Worth checking. Last year there was a school near to us where the LA mistakenly completely ignored the sibling criteria, and so around 15 siblings missed out on places that they should have got. The school and the LA realised pretty quickly and it ended up with the school taking an extra class for that year. So mistakes are v rare but not impossible.
It's unlikely that, even if the offer was made in error, that it will be taken away for that can only be done so if it is done very quickly (no longer tightly defined, but probably still only a matter of days), so unless the investigation is very speedy it can't happen. And doesn't have to happen at all (because the knock on effects on the school from which that child should have received an offer if the mistake had not happened and what it means for the next school etc all get a bit complicated) because an error which deprived a child of a place is grounds to go over numbers.
If it is this one error, it won't help OP, because the child deprived of the place is the one at the top of the waiting list, and she has said she was at number 2. The class size now being 31, two DC have to leave before they can reoffer a place.
But investigating one mistake might surface others, so it's wait and see.
As someone who went through an appeal last year (secondary, successful) my advice would be to get everything together now if you're planning to appeal, read the book 'how to win your school appeal' and follow guidance in it, especially when compiling your supporting documents, and seek advice from the excellent, knowledgeable advisors on here.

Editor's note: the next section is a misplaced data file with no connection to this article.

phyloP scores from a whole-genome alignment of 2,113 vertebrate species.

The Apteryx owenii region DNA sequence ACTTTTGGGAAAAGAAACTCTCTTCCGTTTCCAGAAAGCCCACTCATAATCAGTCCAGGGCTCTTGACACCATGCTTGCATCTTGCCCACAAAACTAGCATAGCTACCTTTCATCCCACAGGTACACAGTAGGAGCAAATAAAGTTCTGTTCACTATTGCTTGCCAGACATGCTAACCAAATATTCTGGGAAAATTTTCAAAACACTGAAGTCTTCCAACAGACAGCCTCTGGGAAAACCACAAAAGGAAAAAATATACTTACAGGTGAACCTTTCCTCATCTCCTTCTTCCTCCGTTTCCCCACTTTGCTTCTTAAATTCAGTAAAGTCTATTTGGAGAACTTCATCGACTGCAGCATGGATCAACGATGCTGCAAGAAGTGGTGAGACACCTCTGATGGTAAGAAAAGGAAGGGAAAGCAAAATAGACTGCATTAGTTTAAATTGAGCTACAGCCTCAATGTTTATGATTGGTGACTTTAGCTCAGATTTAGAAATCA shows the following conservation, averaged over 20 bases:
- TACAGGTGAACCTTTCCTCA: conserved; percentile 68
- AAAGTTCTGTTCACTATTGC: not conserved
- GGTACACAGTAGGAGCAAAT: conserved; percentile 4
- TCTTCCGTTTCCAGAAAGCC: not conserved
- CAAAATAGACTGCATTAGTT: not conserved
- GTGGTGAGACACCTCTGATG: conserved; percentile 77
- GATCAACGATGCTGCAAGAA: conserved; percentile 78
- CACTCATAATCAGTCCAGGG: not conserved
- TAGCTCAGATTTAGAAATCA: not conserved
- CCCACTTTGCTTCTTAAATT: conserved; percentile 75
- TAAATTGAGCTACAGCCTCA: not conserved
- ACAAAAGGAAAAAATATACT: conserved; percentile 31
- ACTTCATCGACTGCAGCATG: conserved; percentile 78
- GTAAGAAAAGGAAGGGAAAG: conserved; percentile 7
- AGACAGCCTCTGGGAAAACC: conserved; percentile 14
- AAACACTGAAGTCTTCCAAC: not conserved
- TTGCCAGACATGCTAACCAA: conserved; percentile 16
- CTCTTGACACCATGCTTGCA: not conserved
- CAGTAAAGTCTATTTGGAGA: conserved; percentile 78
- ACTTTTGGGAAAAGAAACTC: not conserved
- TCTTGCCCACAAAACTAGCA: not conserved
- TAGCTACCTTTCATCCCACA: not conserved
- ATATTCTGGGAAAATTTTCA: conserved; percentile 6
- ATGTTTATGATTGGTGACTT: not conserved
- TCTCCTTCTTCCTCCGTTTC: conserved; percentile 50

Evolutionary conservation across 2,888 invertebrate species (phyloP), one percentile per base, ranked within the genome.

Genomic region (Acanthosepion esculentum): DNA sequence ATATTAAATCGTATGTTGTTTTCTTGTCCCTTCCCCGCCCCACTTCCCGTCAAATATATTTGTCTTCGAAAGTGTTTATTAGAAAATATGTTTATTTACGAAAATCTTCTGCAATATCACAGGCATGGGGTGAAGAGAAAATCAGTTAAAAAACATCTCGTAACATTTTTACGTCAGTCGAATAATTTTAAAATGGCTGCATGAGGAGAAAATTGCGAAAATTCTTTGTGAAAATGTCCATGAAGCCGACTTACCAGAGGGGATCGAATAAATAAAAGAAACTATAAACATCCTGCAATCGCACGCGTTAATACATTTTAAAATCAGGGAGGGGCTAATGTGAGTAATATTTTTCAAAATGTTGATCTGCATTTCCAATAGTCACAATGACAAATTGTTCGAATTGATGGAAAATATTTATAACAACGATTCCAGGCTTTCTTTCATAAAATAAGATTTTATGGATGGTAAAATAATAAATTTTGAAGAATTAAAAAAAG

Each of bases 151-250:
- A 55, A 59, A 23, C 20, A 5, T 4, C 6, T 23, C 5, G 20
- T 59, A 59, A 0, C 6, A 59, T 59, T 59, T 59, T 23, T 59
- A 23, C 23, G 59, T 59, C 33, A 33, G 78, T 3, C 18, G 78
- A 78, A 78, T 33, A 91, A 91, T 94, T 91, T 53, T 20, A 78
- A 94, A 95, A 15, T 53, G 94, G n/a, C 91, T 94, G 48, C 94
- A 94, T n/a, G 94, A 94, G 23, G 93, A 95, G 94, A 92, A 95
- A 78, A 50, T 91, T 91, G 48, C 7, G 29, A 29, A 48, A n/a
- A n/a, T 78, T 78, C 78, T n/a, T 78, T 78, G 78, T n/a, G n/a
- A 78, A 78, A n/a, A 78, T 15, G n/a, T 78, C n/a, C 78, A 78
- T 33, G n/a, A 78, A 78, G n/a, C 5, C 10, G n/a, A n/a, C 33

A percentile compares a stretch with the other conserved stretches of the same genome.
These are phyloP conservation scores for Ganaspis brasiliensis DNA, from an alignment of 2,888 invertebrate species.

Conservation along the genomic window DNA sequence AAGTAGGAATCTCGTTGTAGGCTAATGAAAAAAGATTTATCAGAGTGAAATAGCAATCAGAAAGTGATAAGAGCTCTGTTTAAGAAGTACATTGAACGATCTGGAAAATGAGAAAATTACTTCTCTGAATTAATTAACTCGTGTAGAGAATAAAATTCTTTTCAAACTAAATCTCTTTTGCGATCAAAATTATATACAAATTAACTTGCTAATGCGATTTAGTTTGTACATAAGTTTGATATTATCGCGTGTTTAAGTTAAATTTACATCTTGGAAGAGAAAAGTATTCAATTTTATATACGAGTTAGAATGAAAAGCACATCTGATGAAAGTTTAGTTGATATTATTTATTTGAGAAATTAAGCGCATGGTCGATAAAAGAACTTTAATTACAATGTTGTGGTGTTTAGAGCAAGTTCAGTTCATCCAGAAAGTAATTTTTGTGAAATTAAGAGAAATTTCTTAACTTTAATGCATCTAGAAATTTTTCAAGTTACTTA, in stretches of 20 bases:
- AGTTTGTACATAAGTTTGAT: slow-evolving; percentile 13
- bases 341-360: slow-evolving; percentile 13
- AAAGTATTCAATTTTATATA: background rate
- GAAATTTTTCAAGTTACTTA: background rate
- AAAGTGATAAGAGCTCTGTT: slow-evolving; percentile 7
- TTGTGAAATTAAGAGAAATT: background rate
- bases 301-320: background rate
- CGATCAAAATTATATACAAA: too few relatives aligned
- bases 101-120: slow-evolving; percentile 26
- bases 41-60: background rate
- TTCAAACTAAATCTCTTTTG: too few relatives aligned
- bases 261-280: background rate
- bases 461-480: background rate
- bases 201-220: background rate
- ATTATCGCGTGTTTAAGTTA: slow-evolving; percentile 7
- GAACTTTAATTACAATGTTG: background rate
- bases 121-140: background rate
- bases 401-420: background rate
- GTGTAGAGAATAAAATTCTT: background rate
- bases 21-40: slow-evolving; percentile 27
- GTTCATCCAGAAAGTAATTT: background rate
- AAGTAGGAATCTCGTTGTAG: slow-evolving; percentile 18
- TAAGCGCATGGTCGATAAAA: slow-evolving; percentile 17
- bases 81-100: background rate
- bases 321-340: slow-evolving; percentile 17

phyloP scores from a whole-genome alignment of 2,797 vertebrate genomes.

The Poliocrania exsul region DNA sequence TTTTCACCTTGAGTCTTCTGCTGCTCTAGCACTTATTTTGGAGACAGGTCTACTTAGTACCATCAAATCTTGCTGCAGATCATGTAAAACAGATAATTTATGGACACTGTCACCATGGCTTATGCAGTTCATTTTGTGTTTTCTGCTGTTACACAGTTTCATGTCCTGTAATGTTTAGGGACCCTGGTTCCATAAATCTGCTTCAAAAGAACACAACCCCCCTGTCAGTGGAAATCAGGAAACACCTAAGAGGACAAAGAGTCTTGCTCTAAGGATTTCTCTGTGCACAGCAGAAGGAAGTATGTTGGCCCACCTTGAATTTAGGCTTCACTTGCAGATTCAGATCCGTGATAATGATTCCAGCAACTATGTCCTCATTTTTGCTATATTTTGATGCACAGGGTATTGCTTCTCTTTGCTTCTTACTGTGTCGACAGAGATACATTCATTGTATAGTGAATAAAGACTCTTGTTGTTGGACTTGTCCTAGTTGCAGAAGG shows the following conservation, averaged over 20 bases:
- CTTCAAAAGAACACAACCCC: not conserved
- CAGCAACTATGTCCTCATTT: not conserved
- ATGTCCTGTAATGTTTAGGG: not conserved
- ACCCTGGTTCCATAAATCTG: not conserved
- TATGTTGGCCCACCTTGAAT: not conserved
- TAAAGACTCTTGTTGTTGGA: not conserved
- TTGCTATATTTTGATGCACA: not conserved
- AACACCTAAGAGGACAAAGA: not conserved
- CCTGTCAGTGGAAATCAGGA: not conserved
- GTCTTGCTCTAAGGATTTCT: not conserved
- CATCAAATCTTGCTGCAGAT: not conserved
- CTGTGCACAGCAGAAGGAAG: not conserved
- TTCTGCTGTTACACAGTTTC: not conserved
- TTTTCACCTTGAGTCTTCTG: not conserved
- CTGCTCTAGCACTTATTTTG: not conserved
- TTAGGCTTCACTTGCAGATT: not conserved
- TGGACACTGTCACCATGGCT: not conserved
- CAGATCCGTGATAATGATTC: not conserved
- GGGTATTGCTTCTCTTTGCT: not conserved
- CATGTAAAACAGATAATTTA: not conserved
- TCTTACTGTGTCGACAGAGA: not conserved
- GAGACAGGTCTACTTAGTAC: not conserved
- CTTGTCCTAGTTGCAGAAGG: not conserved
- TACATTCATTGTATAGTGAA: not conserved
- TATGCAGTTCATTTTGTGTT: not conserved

Keep all paperwork, get names of people you speak to at the admissions authority and try to use email where possible so you have written evidence of conversations.
Secondary appeals are very different from primary appeals.
Op just a thought. My daughter for a place at her secondary school under exceptional and compelling criteria.
Nobody knows why she got a place and people ask me how. I don't tell them because it's personal and I don't want to have to explain.
Perhaps something like that is at play ?
It was only yesterday that we all found out and when I rang the woman I spoke to seemed flustered - she took my details and said she'd contact me in in the next 48 hours. Will be interesting to see what happens now.
I do wonder if they've made an error like this, they've made others this year?
Has the child ever been a 'looked after' child?
Not that it's any of your business (no offence intended)
Yes, the key difference is that for appeals for DC in years R, 1 and 2 most are held under Infant Class Size rules (ie maximum 30 pupils per teacher, so admissions numbers usually multiples of 30, or sometimes 15 if they have mixed year group teaching anywhere in those years)
And ICS appeal can only be won if there was a mistake by the admissions authority that deprived the child of a place, or if the entrance criteria were unlawful (eg giving priority to a group they mustn't, or not giving it to a group they must) or if the decision is so perverse it cannot be allowed to stand (threshold high, eg child protection issues, or child that needs to use a wheel chair being allocated a school where the doors aren't wide enough).
For primary yr3 and above and all secondary appeals, those are ways to win, but in addition there is 'balance of prejudice' ie demonstrating that the detriment to your DC in not attending this school is greater than the detriment to all the other pupils by admitting over the planned numbers.
Hi there, it turns out the mother of the child who thought she was out of catchment was actually just within the catchment area.
Oh not so good for you sadly. Hope it works out for you on waiting list.